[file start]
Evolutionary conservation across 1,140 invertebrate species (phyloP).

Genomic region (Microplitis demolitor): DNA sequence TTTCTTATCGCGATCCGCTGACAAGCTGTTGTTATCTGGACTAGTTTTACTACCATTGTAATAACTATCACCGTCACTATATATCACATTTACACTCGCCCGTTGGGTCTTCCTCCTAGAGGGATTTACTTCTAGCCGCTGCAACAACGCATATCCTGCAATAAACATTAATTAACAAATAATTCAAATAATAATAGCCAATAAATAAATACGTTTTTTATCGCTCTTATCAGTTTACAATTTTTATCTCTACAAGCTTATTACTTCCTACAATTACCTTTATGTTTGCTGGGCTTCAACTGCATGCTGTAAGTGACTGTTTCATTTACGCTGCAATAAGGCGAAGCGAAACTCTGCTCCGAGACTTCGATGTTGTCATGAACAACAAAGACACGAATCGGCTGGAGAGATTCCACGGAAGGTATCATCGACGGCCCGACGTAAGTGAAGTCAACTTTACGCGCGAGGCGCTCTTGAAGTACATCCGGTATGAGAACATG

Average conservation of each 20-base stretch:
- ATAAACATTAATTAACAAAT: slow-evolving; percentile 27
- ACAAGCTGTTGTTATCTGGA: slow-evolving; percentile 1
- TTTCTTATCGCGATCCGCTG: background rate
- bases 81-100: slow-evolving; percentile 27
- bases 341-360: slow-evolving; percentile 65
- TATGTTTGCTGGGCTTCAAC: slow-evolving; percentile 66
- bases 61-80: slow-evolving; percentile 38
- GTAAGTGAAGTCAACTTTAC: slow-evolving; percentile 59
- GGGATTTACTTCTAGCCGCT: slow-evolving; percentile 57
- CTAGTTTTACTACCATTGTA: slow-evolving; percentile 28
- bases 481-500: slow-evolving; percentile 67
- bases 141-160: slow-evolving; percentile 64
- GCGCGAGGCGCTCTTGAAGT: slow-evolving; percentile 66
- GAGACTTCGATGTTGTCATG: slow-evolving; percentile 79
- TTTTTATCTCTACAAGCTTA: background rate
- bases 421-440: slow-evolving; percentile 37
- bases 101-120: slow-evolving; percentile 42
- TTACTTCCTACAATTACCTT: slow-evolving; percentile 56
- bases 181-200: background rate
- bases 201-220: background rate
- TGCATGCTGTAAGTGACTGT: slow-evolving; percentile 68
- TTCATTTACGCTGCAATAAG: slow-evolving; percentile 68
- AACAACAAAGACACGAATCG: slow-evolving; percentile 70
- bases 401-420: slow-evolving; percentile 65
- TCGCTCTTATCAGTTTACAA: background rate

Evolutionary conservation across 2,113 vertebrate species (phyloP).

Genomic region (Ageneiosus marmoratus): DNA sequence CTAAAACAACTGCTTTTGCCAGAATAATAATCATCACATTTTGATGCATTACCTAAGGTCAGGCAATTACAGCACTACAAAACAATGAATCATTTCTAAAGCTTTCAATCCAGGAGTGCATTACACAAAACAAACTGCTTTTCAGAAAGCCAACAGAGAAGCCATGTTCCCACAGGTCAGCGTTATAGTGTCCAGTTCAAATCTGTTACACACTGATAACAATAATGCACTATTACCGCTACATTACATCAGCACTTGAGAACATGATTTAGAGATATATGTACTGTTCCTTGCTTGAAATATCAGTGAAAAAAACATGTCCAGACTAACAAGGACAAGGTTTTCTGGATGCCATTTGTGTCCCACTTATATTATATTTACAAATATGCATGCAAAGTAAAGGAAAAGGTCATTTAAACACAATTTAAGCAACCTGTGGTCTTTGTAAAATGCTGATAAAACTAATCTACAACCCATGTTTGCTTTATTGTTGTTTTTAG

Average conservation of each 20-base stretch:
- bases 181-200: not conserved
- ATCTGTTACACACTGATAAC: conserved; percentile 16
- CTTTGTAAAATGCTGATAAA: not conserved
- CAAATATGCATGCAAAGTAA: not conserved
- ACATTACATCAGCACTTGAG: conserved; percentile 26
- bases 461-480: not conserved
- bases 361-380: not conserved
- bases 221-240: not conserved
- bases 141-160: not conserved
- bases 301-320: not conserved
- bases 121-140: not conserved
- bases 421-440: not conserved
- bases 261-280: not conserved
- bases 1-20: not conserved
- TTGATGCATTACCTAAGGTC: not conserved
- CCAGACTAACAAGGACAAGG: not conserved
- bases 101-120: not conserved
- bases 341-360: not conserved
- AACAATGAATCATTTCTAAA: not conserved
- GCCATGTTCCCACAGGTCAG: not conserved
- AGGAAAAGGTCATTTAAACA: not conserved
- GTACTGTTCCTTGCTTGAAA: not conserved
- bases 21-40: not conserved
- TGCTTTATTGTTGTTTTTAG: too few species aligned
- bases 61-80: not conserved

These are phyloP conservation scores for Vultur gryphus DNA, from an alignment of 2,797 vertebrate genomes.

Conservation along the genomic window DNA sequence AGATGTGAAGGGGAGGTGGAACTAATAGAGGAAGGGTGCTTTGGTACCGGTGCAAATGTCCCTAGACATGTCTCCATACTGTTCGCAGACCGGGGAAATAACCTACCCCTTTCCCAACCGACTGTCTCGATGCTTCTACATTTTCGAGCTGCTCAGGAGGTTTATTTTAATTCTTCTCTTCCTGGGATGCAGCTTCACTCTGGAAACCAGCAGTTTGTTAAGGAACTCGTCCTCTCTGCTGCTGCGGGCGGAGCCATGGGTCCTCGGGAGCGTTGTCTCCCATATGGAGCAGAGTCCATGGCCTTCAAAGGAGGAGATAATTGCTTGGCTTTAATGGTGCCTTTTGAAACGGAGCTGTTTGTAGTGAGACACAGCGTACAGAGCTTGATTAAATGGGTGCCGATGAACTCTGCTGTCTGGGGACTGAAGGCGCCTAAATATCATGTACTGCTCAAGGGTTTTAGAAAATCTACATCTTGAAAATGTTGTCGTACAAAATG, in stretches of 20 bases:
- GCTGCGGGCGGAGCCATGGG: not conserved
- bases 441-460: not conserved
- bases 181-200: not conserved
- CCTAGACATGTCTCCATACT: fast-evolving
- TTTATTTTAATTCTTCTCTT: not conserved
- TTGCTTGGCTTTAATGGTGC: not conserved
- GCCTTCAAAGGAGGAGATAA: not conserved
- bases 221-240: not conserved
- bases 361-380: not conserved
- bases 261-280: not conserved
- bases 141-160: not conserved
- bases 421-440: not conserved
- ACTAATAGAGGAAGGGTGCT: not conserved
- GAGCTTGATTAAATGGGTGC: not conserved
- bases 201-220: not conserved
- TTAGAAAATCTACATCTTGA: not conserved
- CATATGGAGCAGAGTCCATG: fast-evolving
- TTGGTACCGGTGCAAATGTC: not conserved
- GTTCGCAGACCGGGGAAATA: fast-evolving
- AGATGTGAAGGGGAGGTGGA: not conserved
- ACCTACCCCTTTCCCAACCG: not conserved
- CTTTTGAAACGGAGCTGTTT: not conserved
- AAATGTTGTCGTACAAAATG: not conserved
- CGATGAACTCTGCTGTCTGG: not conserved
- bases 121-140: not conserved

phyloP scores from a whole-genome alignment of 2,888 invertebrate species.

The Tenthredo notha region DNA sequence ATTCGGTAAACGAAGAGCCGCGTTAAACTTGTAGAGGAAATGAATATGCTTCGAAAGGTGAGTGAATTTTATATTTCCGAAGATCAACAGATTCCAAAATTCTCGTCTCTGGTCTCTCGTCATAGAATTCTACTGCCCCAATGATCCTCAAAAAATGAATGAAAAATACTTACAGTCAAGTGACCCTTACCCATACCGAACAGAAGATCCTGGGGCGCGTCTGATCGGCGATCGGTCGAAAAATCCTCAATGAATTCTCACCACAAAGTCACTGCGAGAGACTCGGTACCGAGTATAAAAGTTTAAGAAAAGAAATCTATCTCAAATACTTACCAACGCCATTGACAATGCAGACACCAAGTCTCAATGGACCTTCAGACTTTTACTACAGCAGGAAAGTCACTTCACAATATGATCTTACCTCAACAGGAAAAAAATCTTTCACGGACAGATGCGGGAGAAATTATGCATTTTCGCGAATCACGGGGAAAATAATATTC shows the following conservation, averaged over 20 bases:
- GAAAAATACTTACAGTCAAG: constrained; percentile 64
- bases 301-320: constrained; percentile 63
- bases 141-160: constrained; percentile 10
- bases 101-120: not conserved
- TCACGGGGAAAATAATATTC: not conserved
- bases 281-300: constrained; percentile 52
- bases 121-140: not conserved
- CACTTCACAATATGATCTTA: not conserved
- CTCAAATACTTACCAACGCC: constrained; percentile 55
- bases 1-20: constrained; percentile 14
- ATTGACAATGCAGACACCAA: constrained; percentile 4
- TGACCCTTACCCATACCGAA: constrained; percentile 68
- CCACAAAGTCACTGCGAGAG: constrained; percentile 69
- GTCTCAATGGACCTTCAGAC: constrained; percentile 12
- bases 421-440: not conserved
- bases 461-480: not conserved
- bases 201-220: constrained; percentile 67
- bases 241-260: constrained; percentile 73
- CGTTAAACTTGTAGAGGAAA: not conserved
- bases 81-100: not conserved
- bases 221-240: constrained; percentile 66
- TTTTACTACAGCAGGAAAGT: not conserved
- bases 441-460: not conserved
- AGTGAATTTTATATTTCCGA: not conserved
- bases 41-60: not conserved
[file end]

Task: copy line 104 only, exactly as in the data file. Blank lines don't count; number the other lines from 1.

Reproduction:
- CGTTAAACTTGTAGAGGAAA: not conserved